Togo tries to get a grip on H5N1
With the latest avian influenza outbreaks in West Africa, Togo appears to be the only country making a concerted effort to stamp out the disease.
No one really knows the extent to which H5N1 HPAI (highly pathogenic avian influenza) is embedded in West African poultry. The disease first appeared in Nigeria in January 2006 and spread largely unhindered across this massive land area infecting at least two thirds of Nigeria’s 36 states. Subsequent outbreaks occurred rapidly thereafter in neighbouring Niger, Cameroon, Burkina Faso, and Cote d’Ivoire. Over one year later starting in May 2007 there were outbreaks in Ghana, Togo, and Benin. By end 2007 there had been outbreaks in eight contiguous West African countries.
The only country presenting solid evidence of stamping out the disease was Ghana. In all other countries, news about the H5N1 outbreaks simply vanished from the radar screen as though the virus had been stamped out in a couple of weeks or simply disappeared. Experience of H5N1 in Asia shows this is not credible or possible, especially when countries concerned are among the poorest in the world and virtually without veterinary infrastructure. Nigeria, where the disease was clearly most prevalent, just stopped reporting on the disease. The last official Nigerian outbreak reported to the World Organisation for Animal Health (OIE) during 2006 was on March 29. Just one was reported in October 2007 although there had been a fatal human case in Lagos in January 2007.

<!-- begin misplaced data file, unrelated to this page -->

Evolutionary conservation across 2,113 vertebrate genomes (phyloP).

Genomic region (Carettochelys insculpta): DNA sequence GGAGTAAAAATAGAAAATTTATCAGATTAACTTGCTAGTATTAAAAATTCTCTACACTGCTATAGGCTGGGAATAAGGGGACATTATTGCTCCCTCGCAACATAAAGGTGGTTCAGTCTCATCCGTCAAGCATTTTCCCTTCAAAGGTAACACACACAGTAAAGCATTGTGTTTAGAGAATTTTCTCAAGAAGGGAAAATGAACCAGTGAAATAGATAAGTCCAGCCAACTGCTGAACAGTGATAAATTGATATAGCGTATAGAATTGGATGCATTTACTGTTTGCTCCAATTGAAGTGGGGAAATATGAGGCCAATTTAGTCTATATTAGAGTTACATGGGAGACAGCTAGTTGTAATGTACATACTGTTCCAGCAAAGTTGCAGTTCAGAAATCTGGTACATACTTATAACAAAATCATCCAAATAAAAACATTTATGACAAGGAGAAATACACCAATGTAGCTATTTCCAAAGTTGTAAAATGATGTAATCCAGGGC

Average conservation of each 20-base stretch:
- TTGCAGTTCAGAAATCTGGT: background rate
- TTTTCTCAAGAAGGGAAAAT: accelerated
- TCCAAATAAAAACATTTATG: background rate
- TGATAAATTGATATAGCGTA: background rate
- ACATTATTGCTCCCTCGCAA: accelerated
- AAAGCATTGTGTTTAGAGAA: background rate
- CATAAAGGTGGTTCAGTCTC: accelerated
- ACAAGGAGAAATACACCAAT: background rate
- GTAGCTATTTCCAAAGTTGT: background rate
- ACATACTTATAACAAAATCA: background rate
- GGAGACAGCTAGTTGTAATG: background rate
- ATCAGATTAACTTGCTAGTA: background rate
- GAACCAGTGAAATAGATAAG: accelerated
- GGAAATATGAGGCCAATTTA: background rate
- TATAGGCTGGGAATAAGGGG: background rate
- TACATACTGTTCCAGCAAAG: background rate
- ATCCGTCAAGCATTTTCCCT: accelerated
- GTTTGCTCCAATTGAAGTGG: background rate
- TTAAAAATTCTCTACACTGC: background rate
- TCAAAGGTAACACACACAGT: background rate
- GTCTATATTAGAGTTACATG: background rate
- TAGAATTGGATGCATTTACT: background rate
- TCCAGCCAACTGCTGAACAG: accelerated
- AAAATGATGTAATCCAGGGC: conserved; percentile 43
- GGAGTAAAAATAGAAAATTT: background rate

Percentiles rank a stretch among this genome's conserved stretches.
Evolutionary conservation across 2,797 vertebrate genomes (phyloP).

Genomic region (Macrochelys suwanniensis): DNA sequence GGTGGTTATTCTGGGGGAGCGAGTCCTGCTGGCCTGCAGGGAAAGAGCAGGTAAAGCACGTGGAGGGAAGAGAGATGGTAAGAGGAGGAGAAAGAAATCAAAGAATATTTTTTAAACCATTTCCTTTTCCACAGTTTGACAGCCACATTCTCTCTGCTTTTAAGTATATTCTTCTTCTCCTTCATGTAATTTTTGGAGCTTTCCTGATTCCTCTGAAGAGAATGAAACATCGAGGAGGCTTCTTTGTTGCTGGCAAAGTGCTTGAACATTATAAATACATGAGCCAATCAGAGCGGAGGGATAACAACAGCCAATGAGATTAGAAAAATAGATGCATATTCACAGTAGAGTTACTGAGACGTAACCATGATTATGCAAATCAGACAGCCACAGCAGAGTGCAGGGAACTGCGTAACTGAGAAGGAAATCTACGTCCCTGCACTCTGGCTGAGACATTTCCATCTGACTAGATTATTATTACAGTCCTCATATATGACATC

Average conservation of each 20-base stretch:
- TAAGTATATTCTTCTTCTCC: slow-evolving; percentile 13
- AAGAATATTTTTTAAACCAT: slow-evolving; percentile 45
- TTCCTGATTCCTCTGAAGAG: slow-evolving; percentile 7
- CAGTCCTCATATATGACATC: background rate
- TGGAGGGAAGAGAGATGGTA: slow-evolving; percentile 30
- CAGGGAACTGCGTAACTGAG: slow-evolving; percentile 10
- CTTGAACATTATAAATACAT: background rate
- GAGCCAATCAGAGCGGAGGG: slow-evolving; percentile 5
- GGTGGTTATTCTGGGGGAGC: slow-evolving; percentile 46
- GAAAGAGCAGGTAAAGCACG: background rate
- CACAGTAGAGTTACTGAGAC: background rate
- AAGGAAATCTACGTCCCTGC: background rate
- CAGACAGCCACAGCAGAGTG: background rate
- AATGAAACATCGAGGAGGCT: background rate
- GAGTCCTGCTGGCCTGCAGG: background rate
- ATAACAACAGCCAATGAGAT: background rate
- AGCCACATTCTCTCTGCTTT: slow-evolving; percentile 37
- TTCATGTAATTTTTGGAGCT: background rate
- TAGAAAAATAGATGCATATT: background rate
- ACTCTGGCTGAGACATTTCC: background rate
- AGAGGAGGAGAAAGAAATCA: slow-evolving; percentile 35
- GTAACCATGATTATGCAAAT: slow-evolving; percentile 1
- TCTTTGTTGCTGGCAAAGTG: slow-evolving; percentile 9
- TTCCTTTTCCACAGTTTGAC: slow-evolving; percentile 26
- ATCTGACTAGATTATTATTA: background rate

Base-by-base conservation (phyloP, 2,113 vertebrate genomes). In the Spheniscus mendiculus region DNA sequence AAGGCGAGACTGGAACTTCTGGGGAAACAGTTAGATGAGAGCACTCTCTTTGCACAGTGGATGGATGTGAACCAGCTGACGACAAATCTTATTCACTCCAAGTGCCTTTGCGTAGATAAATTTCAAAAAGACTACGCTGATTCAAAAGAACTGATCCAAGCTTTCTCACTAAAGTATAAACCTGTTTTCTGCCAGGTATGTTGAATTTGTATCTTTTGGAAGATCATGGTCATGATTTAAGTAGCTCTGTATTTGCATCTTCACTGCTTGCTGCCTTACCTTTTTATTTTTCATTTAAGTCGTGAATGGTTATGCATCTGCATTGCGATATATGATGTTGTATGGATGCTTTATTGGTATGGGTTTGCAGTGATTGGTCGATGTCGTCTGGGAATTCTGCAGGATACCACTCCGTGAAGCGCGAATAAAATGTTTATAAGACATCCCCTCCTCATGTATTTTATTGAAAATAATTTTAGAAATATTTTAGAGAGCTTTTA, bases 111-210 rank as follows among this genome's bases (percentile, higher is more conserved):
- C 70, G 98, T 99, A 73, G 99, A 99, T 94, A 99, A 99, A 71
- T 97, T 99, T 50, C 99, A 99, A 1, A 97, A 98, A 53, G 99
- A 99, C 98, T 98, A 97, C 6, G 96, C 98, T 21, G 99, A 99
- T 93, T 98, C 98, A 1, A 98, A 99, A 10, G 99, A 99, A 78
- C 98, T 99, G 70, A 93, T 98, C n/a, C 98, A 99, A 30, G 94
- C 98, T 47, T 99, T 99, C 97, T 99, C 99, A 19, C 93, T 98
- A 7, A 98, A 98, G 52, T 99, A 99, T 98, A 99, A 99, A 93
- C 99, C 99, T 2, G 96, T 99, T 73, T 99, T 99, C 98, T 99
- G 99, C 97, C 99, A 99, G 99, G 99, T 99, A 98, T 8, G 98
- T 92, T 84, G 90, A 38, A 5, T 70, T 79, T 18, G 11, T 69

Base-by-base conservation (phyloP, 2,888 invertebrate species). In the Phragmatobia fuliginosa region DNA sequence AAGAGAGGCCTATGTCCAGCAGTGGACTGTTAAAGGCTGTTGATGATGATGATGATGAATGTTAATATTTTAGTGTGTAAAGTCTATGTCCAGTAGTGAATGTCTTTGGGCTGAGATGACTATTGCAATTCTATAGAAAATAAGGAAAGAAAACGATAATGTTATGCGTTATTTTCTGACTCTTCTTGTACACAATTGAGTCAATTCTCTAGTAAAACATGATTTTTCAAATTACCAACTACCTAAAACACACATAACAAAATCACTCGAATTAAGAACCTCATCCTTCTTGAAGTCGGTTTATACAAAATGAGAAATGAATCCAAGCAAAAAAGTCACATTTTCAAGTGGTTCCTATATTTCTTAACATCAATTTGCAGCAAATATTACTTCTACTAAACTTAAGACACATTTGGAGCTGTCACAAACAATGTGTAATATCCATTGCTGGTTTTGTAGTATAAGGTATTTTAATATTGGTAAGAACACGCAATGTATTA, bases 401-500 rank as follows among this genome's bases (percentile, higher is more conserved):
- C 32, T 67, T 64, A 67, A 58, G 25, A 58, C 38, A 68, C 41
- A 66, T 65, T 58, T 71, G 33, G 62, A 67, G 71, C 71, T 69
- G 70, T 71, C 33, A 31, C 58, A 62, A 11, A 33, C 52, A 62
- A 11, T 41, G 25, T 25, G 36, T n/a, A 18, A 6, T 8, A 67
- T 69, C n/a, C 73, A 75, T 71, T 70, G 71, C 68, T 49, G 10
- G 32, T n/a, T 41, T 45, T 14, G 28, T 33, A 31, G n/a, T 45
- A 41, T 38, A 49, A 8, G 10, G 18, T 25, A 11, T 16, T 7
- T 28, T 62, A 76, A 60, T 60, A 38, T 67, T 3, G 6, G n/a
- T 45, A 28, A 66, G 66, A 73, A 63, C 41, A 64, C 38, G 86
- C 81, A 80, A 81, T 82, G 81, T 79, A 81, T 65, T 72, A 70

More outbreaks go unreported
Since June 2008, there has been another cluster of outbreaks in poultry affecting Nigeria, Benin, and Togo. Once again, the initial information has mostly been followed by a disturbing void. There were four outbreaks in Nigeria in four different states, two of which were in live bird markets. Since the initial reports, including identification of a H5N1 strain hitherto unrecorded in West Africa, information has dried up. According to Nigerian Government reports sent to OIE, the outbreak at the market in Kebbi State was identified on June 27, 2008, and concluded on the same day. That at Gombi took a bit longer to solve, starting on July 19, 2008, and cleared up within four days. No birds at either market were culled.